ChallengeThe code review bug that gives me nightmares
I was writing a fairly low level piece of code recently, this is deep in the guts of how RavenDB handles query. I’m adding a cache for some processing inside of RavenDB and the performance benefits are amazing (three orders of magnitude better). As you can imagine, this is the sort of things that I would really like to get into the main codebase. So I did all the usual taxes, created a pull request and moved to other things. Part of our process is to review all pull requests by another pair of eyes. And while there was some minor comments about the code, there was one comment asking about a particular line that had be break out in cold sweat.
I created a simpler reproduction for discussion purposes, here is the code:
Take a look, and let’s me know if you see the bug and its consequences.
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The bug is in the contract of
byte ComputeHashAndPutInCachemethod: it does not ensure that returned value is valid for long enough to actually be able to use it safely. Cache eviction may happen at any time and will cause return of byte array to pool => concurrent access to byte array may happen (between threads or in the same thread)
Similar to what @dmitry_vk said, the problem is that the
bytedirectly from the
_cacheis returned directly to the consumer. This creates two issues. The first is what @dmitry_vk said, that the array could be returned to the pool and the value updated while the consumer is using it. The second is that the consumer could edit the array themselves and break the relationship between the filename and the correct hash. For correctness reasons, the consumer should never have a reference to a
bytedirectly. Correct here would be to either receive a
bytefrom the consumer and update that using the current hash value, or to return a new array with the value. Also, there is still a race condition, since the array could be evicted and returned while copying the bytes to the new array, so a more complete ownership model will need to be used to handle that case as well.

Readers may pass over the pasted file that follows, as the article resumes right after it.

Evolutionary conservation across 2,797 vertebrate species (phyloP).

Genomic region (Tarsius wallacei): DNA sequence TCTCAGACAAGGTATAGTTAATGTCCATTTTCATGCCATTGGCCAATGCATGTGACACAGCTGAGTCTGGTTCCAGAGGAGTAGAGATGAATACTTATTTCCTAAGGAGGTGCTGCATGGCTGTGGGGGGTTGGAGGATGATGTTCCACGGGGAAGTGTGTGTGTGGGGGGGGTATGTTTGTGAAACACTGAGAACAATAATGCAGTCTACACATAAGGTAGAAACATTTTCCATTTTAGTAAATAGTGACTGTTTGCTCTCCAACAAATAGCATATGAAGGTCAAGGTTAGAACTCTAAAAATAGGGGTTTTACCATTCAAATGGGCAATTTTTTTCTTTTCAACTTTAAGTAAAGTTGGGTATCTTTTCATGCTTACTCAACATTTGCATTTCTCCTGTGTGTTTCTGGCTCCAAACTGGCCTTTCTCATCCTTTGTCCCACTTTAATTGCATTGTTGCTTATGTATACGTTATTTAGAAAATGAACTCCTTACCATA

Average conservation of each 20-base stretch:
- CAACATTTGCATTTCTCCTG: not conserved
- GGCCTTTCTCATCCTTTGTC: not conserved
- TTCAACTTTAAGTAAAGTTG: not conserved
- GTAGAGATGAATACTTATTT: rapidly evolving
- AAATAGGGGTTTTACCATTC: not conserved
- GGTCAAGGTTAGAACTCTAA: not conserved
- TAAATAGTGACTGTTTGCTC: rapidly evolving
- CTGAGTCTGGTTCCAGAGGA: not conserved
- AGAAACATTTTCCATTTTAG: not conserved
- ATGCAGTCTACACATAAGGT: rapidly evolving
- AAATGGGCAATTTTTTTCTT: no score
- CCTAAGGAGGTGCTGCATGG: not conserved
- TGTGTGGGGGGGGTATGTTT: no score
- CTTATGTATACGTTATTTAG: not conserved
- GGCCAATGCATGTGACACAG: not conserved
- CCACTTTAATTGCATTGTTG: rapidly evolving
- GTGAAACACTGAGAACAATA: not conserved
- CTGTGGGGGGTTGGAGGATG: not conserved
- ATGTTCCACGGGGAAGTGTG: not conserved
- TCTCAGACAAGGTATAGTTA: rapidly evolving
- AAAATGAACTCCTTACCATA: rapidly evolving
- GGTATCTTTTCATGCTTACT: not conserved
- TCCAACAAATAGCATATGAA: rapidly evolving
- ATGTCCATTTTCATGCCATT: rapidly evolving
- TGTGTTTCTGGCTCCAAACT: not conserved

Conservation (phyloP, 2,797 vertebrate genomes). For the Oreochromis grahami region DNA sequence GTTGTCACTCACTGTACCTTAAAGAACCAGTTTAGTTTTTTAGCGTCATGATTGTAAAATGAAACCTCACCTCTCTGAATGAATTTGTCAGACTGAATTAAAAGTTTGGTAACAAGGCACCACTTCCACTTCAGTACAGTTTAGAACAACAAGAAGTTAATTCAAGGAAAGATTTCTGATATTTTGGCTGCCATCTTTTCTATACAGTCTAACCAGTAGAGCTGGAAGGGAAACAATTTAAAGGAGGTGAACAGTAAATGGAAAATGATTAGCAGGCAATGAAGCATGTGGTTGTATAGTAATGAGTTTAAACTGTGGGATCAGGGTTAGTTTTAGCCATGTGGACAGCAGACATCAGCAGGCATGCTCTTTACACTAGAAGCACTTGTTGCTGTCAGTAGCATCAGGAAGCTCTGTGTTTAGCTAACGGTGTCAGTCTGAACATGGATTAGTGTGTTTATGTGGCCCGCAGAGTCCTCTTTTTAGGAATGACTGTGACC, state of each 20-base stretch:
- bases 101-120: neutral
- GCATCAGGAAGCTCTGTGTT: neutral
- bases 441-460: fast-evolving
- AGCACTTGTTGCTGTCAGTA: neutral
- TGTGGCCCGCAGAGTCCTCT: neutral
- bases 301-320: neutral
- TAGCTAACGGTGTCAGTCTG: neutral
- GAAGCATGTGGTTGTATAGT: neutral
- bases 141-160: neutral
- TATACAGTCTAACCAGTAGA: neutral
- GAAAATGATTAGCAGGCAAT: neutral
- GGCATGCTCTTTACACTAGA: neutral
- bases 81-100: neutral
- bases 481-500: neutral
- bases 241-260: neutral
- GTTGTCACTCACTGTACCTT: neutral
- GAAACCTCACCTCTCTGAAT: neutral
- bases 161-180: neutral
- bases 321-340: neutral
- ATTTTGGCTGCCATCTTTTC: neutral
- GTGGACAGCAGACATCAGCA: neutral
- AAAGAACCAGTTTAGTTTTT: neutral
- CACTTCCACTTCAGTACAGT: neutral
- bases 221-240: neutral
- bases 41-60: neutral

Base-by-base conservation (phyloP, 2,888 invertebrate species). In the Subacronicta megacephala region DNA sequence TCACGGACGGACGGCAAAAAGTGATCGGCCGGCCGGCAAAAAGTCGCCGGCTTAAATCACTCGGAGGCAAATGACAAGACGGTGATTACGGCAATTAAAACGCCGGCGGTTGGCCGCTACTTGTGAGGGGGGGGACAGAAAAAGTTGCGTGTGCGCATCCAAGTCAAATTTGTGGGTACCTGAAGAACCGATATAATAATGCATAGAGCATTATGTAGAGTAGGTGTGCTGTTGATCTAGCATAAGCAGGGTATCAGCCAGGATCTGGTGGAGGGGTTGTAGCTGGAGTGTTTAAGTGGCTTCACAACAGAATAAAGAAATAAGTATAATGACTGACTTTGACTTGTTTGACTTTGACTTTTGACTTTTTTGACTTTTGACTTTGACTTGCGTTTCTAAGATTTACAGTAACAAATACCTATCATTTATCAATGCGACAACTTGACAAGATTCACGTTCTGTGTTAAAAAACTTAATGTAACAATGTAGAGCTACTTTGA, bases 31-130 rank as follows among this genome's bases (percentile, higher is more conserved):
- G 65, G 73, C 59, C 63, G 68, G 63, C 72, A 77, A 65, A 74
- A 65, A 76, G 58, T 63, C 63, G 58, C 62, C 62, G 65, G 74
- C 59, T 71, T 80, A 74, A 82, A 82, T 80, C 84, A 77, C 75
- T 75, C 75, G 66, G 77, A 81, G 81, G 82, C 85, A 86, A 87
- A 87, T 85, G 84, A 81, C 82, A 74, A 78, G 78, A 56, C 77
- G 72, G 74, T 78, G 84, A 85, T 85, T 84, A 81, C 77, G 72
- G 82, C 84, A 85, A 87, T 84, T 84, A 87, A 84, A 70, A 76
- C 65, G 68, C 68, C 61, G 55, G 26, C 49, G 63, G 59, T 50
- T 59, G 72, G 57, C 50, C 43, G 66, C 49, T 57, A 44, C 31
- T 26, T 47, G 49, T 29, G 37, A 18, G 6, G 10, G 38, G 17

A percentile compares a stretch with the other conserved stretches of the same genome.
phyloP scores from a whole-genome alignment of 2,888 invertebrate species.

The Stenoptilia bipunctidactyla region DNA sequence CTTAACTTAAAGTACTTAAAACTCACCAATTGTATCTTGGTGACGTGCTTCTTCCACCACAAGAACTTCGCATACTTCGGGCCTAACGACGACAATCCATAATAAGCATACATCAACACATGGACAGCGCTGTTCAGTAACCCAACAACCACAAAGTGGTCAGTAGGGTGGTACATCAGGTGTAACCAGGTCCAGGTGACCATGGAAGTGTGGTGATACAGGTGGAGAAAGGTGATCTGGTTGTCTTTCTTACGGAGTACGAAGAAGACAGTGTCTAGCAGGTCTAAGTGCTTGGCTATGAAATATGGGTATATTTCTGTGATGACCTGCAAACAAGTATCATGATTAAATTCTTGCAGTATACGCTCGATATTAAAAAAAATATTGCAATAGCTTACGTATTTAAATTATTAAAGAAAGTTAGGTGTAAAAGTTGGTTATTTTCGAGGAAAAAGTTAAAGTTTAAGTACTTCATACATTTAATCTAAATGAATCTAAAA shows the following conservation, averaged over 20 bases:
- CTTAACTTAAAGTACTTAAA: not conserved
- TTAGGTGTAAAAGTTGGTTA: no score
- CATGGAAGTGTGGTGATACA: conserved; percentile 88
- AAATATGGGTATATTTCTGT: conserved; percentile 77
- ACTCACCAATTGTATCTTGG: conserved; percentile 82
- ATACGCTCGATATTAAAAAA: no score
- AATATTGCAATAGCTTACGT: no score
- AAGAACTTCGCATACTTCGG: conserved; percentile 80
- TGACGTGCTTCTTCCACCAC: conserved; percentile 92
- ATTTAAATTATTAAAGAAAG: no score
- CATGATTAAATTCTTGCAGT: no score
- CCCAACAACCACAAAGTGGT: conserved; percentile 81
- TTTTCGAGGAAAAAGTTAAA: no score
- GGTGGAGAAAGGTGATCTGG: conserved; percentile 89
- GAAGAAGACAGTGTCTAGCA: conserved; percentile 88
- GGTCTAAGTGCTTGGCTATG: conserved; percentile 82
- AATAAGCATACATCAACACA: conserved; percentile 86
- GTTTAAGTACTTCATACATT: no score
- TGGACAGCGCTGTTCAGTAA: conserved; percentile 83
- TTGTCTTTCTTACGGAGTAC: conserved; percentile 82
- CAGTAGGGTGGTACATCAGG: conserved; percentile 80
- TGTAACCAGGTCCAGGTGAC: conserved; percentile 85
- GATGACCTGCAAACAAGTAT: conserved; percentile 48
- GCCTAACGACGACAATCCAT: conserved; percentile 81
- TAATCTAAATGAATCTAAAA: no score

I stopped looking for "the" bug when I saw
retyrnand thought "this code's never been near a compiler, who knows what it does" :-)
I didn't see anything in CacheExtensions.Set documentation about what happens when the value is overwritten, i.e. when Set is called twice with the same key. Does the previous value gets evicted? If not, there's a memory leak here.
Yep, that is a classic use after free bug, which isn't typically present in managed languages.
Thanks, that got entered when I formatted the code for the blog. Fixed now.
When looking at the code, yes, the eviction is called in that case.
I do not know how MemoryCache works but I see the following issues (includes what some others have already said): 1. You are allocating byte and returning it while it may already be released as soon as it was placed in the cache or the caller might keep it after it has been release in the future. You would need to return a copy of the array. 2. You are returning reference to allocated byte array which means that the caller could change it. Again this requires returning a copy of the array or (if you solved the alloc/free issue in some other way) wrap it in something like ReadOnlyMemory. 3. If you have multiple calls for the same file you might have multiple hash calculations running which is not really a bug but it could be a performance degradation issue. This could be solved with some sort of synchronization mechanism (via Task or TaskCompletionSource or something like that) but it might make the code over complicated.